Main Menu
Join Undercurrent on Facebook

The Private, Exclusive Guide for Serious Divers Since 1975 | |
For Divers since 1975
The Private, Exclusive Guide for Serious Divers Since 1975
Join Undercurrent on Facebook
"Best of the Web: scuba tips no other
source dares to publish" -- Forbes
February 2001 Vol. 16, No. 2   RSS Feed for Undercurrent Issues
What's this?

Those biting octopuses

from the February, 2001 issue of Undercurrent   Subscribe Now

In September, we noted that a bite from the South Pacifics Blue Ring Octopus is deadly. That prompted reader Samuel Johnson to ask, Do the octopuses that I encounter in the Caribbean bite, if given the opportunity? Ive had friends report allowing octopuses to wander over and sit on and explore their bare hands. Is there any reason not to do this, either for my own health and safety or that of the octopus?

Yes, indeed there is. All octopuses are equipped with a beak-like mouth and powerful jaw muscles. They seize prey with their arms, and use the beak to bite while injecting a venom to paralyze the victim. So, just about any octopus large enough to be noticed by a diver is also capable of biting. How severe that bite might be depends on the size of the octopus and where it bites you. A large octopus biting with full force on lightly or unprotected flesh could inflict some real damage.

Five species of octopus live in the Caribbean at depths frequented by divers; the largest approaches 7 feet in armspread. While there is no indication of anything comparable to the danger posed by the Indo-Pacific blue-ringed octopus (whose bite can be fatal within 20 minutes), one cannot rule out the possibility of a bad reaction in some individuals, given injection of sufficient quantities of these poisons in their blood.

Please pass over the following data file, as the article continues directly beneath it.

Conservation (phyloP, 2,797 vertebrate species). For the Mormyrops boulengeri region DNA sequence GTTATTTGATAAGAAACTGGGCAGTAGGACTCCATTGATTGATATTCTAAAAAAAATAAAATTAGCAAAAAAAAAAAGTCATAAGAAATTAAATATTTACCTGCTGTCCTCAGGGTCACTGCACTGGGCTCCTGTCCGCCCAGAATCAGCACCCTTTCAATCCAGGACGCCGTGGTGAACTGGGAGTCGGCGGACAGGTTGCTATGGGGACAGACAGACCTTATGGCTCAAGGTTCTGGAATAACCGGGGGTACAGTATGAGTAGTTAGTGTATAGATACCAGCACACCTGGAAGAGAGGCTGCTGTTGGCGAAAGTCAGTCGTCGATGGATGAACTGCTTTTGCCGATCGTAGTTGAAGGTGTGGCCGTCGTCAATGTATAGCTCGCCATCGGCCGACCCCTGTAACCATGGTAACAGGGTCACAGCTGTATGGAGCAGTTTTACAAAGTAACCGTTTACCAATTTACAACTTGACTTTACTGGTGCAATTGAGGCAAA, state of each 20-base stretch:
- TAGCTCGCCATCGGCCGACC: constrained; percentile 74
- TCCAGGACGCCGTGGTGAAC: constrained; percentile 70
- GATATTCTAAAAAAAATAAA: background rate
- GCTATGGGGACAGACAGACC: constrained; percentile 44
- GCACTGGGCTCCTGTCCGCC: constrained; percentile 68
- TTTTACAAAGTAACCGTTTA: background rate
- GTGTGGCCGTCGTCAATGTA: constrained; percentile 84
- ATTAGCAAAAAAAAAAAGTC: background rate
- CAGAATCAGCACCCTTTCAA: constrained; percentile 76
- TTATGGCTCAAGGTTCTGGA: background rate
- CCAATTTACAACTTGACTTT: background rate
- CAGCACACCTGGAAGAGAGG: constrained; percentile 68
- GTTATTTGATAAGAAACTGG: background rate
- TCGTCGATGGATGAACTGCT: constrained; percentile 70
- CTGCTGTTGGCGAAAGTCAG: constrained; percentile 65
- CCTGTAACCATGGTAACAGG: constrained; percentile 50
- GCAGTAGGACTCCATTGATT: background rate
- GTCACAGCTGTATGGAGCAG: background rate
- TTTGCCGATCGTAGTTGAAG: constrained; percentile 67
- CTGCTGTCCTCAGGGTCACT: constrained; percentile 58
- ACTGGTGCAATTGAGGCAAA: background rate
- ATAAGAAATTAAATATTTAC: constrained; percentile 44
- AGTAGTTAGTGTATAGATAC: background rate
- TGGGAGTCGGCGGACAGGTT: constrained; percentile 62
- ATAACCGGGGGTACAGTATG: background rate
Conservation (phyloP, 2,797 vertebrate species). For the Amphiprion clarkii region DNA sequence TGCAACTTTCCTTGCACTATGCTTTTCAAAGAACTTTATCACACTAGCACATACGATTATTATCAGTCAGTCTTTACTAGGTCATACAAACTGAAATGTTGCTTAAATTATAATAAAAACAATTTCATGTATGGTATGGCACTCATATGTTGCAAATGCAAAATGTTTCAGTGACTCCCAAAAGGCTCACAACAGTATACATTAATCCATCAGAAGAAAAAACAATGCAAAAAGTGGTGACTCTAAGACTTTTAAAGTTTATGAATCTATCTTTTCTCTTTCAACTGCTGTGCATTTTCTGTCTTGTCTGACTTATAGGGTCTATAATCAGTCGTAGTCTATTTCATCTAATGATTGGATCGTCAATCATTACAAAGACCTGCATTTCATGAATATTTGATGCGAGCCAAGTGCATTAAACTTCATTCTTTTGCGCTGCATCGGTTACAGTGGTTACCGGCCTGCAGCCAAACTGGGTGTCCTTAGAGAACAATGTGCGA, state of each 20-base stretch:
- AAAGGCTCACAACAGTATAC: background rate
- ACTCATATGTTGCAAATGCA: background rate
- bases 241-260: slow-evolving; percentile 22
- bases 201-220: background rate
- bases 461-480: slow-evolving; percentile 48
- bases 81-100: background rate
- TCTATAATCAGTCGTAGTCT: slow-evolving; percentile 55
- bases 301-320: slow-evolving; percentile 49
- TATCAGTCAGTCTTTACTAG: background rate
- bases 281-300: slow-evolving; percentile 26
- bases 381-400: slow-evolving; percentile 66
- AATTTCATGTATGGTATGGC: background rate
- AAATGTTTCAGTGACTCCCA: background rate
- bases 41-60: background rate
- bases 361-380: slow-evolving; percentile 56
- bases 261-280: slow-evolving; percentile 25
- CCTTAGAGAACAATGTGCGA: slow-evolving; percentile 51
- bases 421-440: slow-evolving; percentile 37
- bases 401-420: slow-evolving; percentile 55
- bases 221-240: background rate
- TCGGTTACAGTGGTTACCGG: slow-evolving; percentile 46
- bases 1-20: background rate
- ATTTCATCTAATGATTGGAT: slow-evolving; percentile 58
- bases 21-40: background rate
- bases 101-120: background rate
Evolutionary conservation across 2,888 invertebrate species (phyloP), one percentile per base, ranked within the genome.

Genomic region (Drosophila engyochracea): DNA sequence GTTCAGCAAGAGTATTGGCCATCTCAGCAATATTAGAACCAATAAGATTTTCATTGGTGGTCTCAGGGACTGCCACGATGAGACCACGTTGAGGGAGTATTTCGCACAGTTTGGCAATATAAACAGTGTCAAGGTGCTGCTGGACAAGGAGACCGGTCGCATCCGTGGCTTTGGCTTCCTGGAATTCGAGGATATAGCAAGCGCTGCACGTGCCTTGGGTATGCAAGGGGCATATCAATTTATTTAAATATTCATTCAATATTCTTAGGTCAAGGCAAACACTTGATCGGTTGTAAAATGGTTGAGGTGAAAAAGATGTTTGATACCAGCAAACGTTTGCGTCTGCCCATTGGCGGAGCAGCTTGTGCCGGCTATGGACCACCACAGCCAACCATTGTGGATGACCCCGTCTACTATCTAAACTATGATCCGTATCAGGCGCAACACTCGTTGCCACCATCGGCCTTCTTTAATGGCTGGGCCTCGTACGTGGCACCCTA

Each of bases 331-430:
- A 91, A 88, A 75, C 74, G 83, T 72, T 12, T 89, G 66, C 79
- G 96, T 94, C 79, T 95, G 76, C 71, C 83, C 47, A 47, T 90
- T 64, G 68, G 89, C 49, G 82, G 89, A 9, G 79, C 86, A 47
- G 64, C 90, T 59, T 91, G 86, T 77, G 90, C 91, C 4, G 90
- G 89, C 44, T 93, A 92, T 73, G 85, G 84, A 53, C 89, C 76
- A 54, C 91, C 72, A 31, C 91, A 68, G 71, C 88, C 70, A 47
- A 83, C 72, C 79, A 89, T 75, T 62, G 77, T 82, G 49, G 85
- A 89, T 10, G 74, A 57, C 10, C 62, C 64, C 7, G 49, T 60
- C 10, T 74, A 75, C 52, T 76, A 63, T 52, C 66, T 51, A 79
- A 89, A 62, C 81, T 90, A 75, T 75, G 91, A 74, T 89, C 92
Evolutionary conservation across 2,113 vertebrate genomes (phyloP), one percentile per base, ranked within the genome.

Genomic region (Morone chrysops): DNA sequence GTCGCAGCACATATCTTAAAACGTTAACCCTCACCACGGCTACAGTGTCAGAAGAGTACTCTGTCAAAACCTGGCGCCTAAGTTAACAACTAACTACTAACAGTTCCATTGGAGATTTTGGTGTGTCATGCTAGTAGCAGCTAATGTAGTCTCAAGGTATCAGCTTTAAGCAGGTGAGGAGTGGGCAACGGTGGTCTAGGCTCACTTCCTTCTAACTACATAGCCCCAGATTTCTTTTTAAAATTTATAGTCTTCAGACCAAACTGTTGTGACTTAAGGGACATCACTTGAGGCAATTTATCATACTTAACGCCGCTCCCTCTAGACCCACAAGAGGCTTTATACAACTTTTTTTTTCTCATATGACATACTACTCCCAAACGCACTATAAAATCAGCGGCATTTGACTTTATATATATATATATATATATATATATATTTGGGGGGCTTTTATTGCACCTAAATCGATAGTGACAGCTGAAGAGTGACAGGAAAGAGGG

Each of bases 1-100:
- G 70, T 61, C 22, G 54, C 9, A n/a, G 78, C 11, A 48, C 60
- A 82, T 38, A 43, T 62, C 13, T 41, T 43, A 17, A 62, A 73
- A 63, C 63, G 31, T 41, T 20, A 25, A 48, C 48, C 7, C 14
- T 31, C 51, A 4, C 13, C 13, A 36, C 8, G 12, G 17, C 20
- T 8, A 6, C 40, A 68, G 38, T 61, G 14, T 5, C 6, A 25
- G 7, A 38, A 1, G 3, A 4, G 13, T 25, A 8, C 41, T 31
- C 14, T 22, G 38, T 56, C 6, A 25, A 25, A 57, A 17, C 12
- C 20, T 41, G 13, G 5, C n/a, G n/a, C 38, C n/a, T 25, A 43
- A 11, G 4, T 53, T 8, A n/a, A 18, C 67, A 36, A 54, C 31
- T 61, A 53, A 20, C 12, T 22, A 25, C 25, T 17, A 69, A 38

As to the possible negative effects on the octopus health from being handled by divers, such encounters, no matter how benign the activity may appear, have the capacity to cause stress, alter behavior, disorient animals, and possibly cause infections. Wild marine animals deserve the same respect as do their wild terrestrial cousins. Look, but dont touch.

I want to get all the stories! Tell me how I can become an Undercurrent Online Member and get online access to all the articles of Undercurrent as well as thousands of first hand reports on dive operations world-wide



NEW! Find in  

| Home | Online Members Area | My Account |
| Travel Index | Dive Gear Index | Health/Safety Index | Environment & Misc. Index | Seasonal Planner | Forums | Blogs | Free Articles | Book Picks | News |
| Dive Resort & Liveaboard Reviews | Featured Reports | Recent Issues | Back Issues | Login | Join | Special Offers | RSS | FAQ | About Us | Contact Us | Links |


Copyright © 1996-2016 Undercurrent (www.undercurrent.org)
3020 Bridgeway, Ste 102, Sausalito, Ca 94965
All rights reserved.

cd